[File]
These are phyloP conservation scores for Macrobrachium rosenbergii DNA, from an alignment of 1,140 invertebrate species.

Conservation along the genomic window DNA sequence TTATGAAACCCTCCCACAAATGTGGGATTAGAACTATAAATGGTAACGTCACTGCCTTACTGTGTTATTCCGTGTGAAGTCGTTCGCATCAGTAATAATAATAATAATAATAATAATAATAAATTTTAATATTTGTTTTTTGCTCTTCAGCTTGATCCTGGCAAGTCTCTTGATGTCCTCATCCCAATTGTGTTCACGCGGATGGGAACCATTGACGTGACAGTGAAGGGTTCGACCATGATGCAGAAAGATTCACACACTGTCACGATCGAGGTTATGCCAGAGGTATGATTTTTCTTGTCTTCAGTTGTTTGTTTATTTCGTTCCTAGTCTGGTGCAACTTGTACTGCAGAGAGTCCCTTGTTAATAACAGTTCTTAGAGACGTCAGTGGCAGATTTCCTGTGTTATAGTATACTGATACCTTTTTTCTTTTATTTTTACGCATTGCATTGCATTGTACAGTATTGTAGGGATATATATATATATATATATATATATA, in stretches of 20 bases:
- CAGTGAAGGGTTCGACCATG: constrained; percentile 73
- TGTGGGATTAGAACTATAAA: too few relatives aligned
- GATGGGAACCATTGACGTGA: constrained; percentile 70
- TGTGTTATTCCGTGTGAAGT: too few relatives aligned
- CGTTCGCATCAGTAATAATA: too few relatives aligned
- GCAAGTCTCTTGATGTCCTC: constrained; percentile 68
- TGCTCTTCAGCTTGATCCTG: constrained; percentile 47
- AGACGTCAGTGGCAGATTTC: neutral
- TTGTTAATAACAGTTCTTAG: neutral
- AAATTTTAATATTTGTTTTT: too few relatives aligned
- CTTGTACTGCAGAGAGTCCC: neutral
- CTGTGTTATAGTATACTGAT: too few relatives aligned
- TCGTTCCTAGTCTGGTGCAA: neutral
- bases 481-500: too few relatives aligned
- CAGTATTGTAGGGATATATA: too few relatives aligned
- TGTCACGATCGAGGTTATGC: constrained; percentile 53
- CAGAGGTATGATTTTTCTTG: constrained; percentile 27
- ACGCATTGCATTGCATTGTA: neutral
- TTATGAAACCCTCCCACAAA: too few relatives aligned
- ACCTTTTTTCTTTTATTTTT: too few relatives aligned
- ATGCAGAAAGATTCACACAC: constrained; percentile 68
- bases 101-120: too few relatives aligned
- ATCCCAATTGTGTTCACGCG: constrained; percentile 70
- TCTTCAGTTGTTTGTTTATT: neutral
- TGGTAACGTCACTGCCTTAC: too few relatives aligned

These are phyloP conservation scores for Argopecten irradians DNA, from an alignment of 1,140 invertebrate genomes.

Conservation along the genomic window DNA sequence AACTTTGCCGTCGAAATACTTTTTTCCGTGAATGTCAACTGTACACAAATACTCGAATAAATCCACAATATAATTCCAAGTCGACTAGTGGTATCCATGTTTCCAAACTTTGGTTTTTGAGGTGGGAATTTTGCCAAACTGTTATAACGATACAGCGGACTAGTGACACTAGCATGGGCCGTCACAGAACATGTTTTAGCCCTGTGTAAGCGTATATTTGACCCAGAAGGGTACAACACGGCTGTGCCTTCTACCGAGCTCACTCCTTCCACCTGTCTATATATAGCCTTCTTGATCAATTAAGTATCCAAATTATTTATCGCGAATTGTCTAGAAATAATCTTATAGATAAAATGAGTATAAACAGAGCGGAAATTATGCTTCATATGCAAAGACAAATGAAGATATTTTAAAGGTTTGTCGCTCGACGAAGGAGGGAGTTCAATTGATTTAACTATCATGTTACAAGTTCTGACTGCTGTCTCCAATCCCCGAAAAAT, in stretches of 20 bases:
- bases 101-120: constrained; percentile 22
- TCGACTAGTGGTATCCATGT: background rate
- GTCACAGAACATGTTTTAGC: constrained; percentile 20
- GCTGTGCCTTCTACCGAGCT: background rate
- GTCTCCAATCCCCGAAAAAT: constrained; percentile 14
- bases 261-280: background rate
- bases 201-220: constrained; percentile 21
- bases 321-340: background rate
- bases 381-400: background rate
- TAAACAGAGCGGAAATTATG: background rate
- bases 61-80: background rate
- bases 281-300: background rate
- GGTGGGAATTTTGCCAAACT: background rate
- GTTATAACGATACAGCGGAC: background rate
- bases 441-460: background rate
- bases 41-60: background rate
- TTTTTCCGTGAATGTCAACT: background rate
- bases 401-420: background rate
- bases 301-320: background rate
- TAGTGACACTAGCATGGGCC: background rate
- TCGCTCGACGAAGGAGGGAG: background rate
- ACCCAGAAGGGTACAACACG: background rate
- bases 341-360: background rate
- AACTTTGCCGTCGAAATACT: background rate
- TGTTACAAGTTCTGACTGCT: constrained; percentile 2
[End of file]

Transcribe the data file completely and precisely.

These are phyloP conservation scores for Macrobrachium rosenbergii DNA, from an alignment of 1,140 invertebrate species.

Conservation along the genomic window DNA sequence TTATGAAACCCTCCCACAAATGTGGGATTAGAACTATAAATGGTAACGTCACTGCCTTACTGTGTTATTCCGTGTGAAGTCGTTCGCATCAGTAATAATAATAATAATAATAATAATAATAAATTTTAATATTTGTTTTTTGCTCTTCAGCTTGATCCTGGCAAGTCTCTTGATGTCCTCATCCCAATTGTGTTCACGCGGATGGGAACCATTGACGTGACAGTGAAGGGTTCGACCATGATGCAGAAAGATTCACACACTGTCACGATCGAGGTTATGCCAGAGGTATGATTTTTCTTGTCTTCAGTTGTTTGTTTATTTCGTTCCTAGTCTGGTGCAACTTGTACTGCAGAGAGTCCCTTGTTAATAACAGTTCTTAGAGACGTCAGTGGCAGATTTCCTGTGTTATAGTATACTGATACCTTTTTTCTTTTATTTTTACGCATTGCATTGCATTGTACAGTATTGTAGGGATATATATATATATATATATATATATA, in stretches of 20 bases:
- CAGTGAAGGGTTCGACCATG: constrained; percentile 73
- TGTGGGATTAGAACTATAAA: too few relatives aligned
- GATGGGAACCATTGACGTGA: constrained; percentile 70
- TGTGTTATTCCGTGTGAAGT: too few relatives aligned
- CGTTCGCATCAGTAATAATA: too few relatives aligned
- GCAAGTCTCTTGATGTCCTC: constrained; percentile 68
- TGCTCTTCAGCTTGATCCTG: constrained; percentile 47
- AGACGTCAGTGGCAGATTTC: neutral
- TTGTTAATAACAGTTCTTAG: neutral
- AAATTTTAATATTTGTTTTT: too few relatives aligned
- CTTGTACTGCAGAGAGTCCC: neutral
- CTGTGTTATAGTATACTGAT: too few relatives aligned
- TCGTTCCTAGTCTGGTGCAA: neutral
- bases 481-500: too few relatives aligned
- CAGTATTGTAGGGATATATA: too few relatives aligned
- TGTCACGATCGAGGTTATGC: constrained; percentile 53
- CAGAGGTATGATTTTTCTTG: constrained; percentile 27
- ACGCATTGCATTGCATTGTA: neutral
- TTATGAAACCCTCCCACAAA: too few relatives aligned
- ACCTTTTTTCTTTTATTTTT: too few relatives aligned
- ATGCAGAAAGATTCACACAC: constrained; percentile 68
- bases 101-120: too few relatives aligned
- ATCCCAATTGTGTTCACGCG: constrained; percentile 70
- TCTTCAGTTGTTTGTTTATT: neutral
- TGGTAACGTCACTGCCTTAC: too few relatives aligned

These are phyloP conservation scores for Argopecten irradians DNA, from an alignment of 1,140 invertebrate genomes.

Conservation along the genomic window DNA sequence AACTTTGCCGTCGAAATACTTTTTTCCGTGAATGTCAACTGTACACAAATACTCGAATAAATCCACAATATAATTCCAAGTCGACTAGTGGTATCCATGTTTCCAAACTTTGGTTTTTGAGGTGGGAATTTTGCCAAACTGTTATAACGATACAGCGGACTAGTGACACTAGCATGGGCCGTCACAGAACATGTTTTAGCCCTGTGTAAGCGTATATTTGACCCAGAAGGGTACAACACGGCTGTGCCTTCTACCGAGCTCACTCCTTCCACCTGTCTATATATAGCCTTCTTGATCAATTAAGTATCCAAATTATTTATCGCGAATTGTCTAGAAATAATCTTATAGATAAAATGAGTATAAACAGAGCGGAAATTATGCTTCATATGCAAAGACAAATGAAGATATTTTAAAGGTTTGTCGCTCGACGAAGGAGGGAGTTCAATTGATTTAACTATCATGTTACAAGTTCTGACTGCTGTCTCCAATCCCCGAAAAAT, in stretches of 20 bases:
- bases 101-120: constrained; percentile 22
- TCGACTAGTGGTATCCATGT: background rate
- GTCACAGAACATGTTTTAGC: constrained; percentile 20
- GCTGTGCCTTCTACCGAGCT: background rate
- GTCTCCAATCCCCGAAAAAT: constrained; percentile 14
- bases 261-280: background rate
- bases 201-220: constrained; percentile 21
- bases 321-340: background rate
- bases 381-400: background rate
- TAAACAGAGCGGAAATTATG: background rate
- bases 61-80: background rate
- bases 281-300: background rate
- GGTGGGAATTTTGCCAAACT: background rate
- GTTATAACGATACAGCGGAC: background rate
- bases 441-460: background rate
- bases 41-60: background rate
- TTTTTCCGTGAATGTCAACT: background rate
- bases 401-420: background rate
- bases 301-320: background rate
- TAGTGACACTAGCATGGGCC: background rate
- TCGCTCGACGAAGGAGGGAG: background rate
- ACCCAGAAGGGTACAACACG: background rate
- bases 341-360: background rate
- AACTTTGCCGTCGAAATACT: background rate
- TGTTACAAGTTCTGACTGCT: constrained; percentile 2